Is your PC Hacked?

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Is your PC Hacked?

Post  wewx_xwew on Fri Oct 22, 2010 7:49 pm

How do u detect it ?
[center]This is the best method to determine if your system has been compromised, but it requires that you:


A. have a basic understanding of the state of an "active connection" and

B. that you're familiar with the port numbers commonly used by the trojans.
With regards to the state of an "active connection". There are several types, but there's really only one type that you need to know about.

The "listening" state - which is when your PC listens on a port number, awaiting for another PC to make a connection to it. The "listening state" is the state that the trojan will be in after your system is rebooted.

NOTE: Some trojans may use more than one port number. This is because one port is used for "listening" and the other/s are used for the transfer of data.

In their default configurations, the following trojans use:

Back Orifice - UDP port 31337 or 31338
Deep Throat - UDP port 2140 and 3150
NetBus - TCP port 12345 and 12346
Whack-a-mole - TCP port 12361 and 12362
NetBus 2 Pro - TCP port 20034
GirlFriend - TCP port 21544
Sockets de Troie - TCP port 5000, 5001 or 50505
Masters Paradise - TCP port 3129, 40421, 40422, 40423 and 40426

Devil - port 65000
Evil FTP - port 23456
GateCrasher - port 6969
Hackers Paradise - port 456
ICKiller - port 7789
ICQTrojan - port 4590
Phineas Phucker - port 2801
Remote Grab - port 7000
Remote Windows Shutdown - port 53001

How to detect them?

If after following the directions outlined further down below, you've determined that your PC is "listening" on any of the above ports. It's a very strong indicator that your PC has been compromised. Click the appropriate link to learn how to remove the trojan involved.

Important Notes:

Although Back Orifice and NetBus are commonly found to be configured to use their default port/s in establishing the connection between the client and server, they have been found to be configured to use different port/s.

Regardless what port/s they may be configured to use, the important thing to know is that if your a home user (and your PC doesn't participate on a LAN or a SoHo LAN), your PC shouldn't be "listening" on any port (or ports) after it's been rebooted.

Keep in mind that for some PC's that are connected to a LAN or a SoHo LAN, it is common for certain ports (137,138 and 139) to be listening. Such ports are used for NetBIOS, and sometimes port 135 (RPC) may be used as well.


How to determine what ports are "listening"

Step 1. - Reboot your PC. Do NOT establish a dial-up connection.

Click Start | Shut Down
Click Restart
Click OK

Step 2. - After you reboot your PC and before doing anything else, open a DOS window.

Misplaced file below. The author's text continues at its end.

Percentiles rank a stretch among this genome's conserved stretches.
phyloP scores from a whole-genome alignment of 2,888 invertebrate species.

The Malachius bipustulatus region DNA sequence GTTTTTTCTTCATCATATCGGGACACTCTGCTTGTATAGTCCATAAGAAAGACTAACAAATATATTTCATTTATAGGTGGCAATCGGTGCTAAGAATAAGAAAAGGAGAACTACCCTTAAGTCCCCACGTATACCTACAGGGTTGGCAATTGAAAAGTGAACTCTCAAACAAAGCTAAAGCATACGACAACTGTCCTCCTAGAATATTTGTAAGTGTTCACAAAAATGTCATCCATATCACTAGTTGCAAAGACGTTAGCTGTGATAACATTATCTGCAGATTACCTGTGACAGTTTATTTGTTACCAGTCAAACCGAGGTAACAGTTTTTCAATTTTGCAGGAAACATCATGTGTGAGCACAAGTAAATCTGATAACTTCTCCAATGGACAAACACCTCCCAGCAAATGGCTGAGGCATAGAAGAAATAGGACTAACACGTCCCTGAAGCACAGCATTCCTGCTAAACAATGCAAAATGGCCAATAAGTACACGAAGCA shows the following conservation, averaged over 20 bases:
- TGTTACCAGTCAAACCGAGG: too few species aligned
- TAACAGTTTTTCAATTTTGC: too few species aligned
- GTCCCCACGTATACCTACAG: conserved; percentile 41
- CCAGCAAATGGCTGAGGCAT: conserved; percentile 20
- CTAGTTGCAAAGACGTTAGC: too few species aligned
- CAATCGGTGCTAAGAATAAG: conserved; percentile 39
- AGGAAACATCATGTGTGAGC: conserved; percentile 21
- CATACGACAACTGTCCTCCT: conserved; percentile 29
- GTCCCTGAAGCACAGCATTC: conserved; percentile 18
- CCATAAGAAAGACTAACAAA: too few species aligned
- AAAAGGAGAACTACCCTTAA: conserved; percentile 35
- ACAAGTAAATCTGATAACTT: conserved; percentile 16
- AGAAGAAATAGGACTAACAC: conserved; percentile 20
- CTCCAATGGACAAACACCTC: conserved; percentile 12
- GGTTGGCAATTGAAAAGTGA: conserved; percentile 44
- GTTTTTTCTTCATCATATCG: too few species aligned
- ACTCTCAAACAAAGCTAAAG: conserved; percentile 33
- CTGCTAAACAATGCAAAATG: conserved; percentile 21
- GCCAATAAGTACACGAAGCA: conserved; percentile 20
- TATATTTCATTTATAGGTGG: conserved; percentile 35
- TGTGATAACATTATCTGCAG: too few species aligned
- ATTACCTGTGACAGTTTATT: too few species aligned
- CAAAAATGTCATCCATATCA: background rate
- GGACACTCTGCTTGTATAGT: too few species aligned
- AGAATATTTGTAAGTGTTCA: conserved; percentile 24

Click Start | Programs | MS-DOS Prompt

NOTE: If you don't have a shortcut to the MS-DOS Prompt, don't worry. You can


Click Start | Run
Type command
Click OK

Step 3. - Type "netstat -an >>c:\netstat.txt" (without the quotes)
Type netstat -an >>c:\netstat.txt
Press ENTER

Step 4. - Close the DOS window.


Step 5. - Open Explorer

Click Start | Programs | Windows Explorer

Step 6. - Change to the C drive and double click on the netstat.txt file. It should open with NOTEPAD.


Click (C:)
Double-click netstat.txt

Step 7.
Look under the "Local Address" column and examine the port numbers for any connection found to be in a "listening" state.


For reference, the port numbers are shown as ":XXXXX" to the right of the IP address, where "XXXXX" is a 1 to 5 digit number.

Provided below are some examples of what you may might find:

The above example is typical of a home user's PC. The system (after a reboot) doesn't show any active connections. If your system looks like this, then congratulations! You have nothing to worry about.

The above example is typical of a home user's PC that's been compromised with the Back Orifice server portion, and whereby it's been configured to use the port 31337 (the default).

The above example is typical of a PC on a LAN that's been compromised with the Back Orifice server portion, and whereby it's been configured to use port 31337 (the default).

If your system shows any ports in a listening state that you cannot identify or explain. It might be wise to further investigate the possiblity that your system may be compromised with one of these trojans using a different port other than the default/s.



NOTES:

Some ports that may be found in a listening state include:

FTP, which uses TCP port 21
Telnet, which uses TCP port 23
Gopher, which uses TCP port 70
HTTP (a webserver), which uses TCP port 80

If you do find your system "listening" on any of these ports. You should know whether it should or shouldn't be. If it shouldn't be, then it's wise to further investigate the possiblity that your system may be compromised with one of the trojans using a different port other than the default/s.
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